“Students regularly shed some tears here”

“Students regularly shed some tears here”

A contact person for law students within their own faculty

15-04-2024 · Interview

During the Covid pandemic, students’ mental health was greatly tested. Roughly two and a half years ago, the Faculty of Law introduced the position of dedicated wellbeing officer to help students with psychological problems more quickly. But what does someone like that actually do?

There is always a box of tissues on his desk. “Yes, students regularly shed some tears here,” says Roy Janssen. Since September 2021, he has been the contact person for law students who are facing difficulties, answering to the striking name of dedicated wellbeing officer (DWO). So, is there also a ‘non-dedicated’ variant? He laughs a little about this himself. “I didn’t come up with the title. I do know that it was a deliberate decision to omit the word ‘psychologist’. That still has a negative connotation.” Initially, Janssen applied for the position of student advisor. “It just so happened that they were also looking for someone for the new position of DWO. Because of my background, I was a good match for the position.” Janssen graduated in 2012 from the Maastricht Faculty of Psychology and Neuroscience (FPN). He then got to work as a psychologist and later on as a system therapist in divorce cases. Now he has returned to UM. This time as an employee wearing two hats: as a student advisor and as DWO.

Roy Janssen, dedicated wellbeing officer

Students come to see him for a chat of 30 to 45 minutes, booked online beforehand. Sometimes with a question about study-related matters such as a second master’s, but mostly about mental issues, study pressure, stress. “Even when it is just about the study programme, I first ask how things are. That is the most important matter to me.” In theory, my work should be divided up fifty-fifty. In practice it depends on the week. “Just after the exams, when students receive their (low) grades, my DWO diary is overfull.”

He mainly sees a lot of students from European Law School. “These are often international students who have not only started a new study but often find themselves in a new country with a new culture. Pressure is high too: they must gain at least 40 of the 60 credits in their first year.” After the session each student walks away with a list. Anything from recommendations to referrals. “Sometimes to go and consult a UM psychologist, where they can receive a short treatment of a maximum of five sessions. Or to go to visit their general practitioner (GP). Many internationals don’t even know that you have to have a GP in the Netherlands, so I often start with that.” He takes ample time for every student. “In my last job it was all about billable hours. That was tough. After months of therapy the divorcing couple were sometimes still at each other’s throats. Here I already see progress after one session. The relief radiated by those students is so rewarding for me.”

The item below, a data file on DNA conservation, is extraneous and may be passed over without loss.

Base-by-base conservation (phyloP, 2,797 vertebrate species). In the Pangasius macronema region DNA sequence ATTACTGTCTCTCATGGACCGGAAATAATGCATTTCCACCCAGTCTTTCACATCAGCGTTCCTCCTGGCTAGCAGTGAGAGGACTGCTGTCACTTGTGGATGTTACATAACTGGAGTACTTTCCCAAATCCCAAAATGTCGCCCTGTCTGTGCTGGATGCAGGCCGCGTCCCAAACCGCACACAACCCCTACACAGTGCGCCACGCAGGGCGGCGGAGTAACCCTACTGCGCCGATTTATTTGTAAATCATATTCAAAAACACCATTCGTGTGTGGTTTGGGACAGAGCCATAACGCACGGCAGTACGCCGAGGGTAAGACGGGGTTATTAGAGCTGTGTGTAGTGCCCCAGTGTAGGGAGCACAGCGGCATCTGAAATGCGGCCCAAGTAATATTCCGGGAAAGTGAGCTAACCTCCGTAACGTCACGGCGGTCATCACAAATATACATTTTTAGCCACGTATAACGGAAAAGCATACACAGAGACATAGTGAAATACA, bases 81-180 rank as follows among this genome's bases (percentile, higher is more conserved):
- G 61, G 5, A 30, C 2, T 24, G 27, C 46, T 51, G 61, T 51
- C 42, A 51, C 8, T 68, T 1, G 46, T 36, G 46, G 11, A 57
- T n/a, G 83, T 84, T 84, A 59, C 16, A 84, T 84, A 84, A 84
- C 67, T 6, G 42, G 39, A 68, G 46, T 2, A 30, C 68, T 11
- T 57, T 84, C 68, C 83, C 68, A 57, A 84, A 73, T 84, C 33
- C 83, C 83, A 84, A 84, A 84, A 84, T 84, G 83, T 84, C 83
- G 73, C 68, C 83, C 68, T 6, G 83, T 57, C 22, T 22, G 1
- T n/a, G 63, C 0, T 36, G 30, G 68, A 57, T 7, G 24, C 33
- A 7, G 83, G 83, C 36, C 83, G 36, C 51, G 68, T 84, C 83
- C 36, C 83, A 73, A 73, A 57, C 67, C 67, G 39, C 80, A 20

A psychologist, student advisor and now also a dedicated wellbeing officer. Are we not pampering the students too much? Janssen doesn’t think so: “The transition from secondary school to university is, after all, a huge thing. By doing this we try to make the threshold for seeking help as low as possible. Unlike the psychologists, I am actually inside the faculty. That also makes it easier for lecturers. If they are worried about a student, they know where to find me.” Janssen doesn’t even want to pamper: “allow them to fail first. It is a fine line, because how far do you want to go as a university? We don’t have a clearly defined duty of care.” He tries to make that clear to the students. “The idea is not that they come here every week. And if that is the case, I use an all-embracing statement: ‘Maybe studying at the university is not the best choice for you at this moment.’” It is only advice, but Janssen hopes that they take it to heart.


What about other faculties?

The Faculty of Law (FdR) has funded the position of dedicated wellbeing officer with money from the Nationaal Programma Onderwijs; money set aside by the government to help pupils and students suffering from the effects of the Covid pandemic. FdR is the only faculty to have used the money for this purpose, the other faculties chose to spend it differently. The Faculty of Science & Engineering, for example, invested in mentors and ‘academic advisors’ (more people and more hours) and there was even a gala for FSE students, to meet up (again) in person after the pandemic. At the Faculty of Arts and Social Sciences they are giving yoga lessons and there is a soundproofed space for mindfulness, the so-called 'Mindful Nest’.  At the School of Business and Economics students can, among other things, go to a digital platform with questions about their studies and well-being. They can prepare themselves there for an appointment with a student advisor. At the Faculties of Health, Medicine and Life Sciences as well as at Psychology & Neuroscience, they have appointed student advisors in order to reduce waiting times.

Illustration: Simone Golob

Categories: news_top, People
Tags: dedicated wellbeing officer,law faculty,mental health,student advisor,instagram

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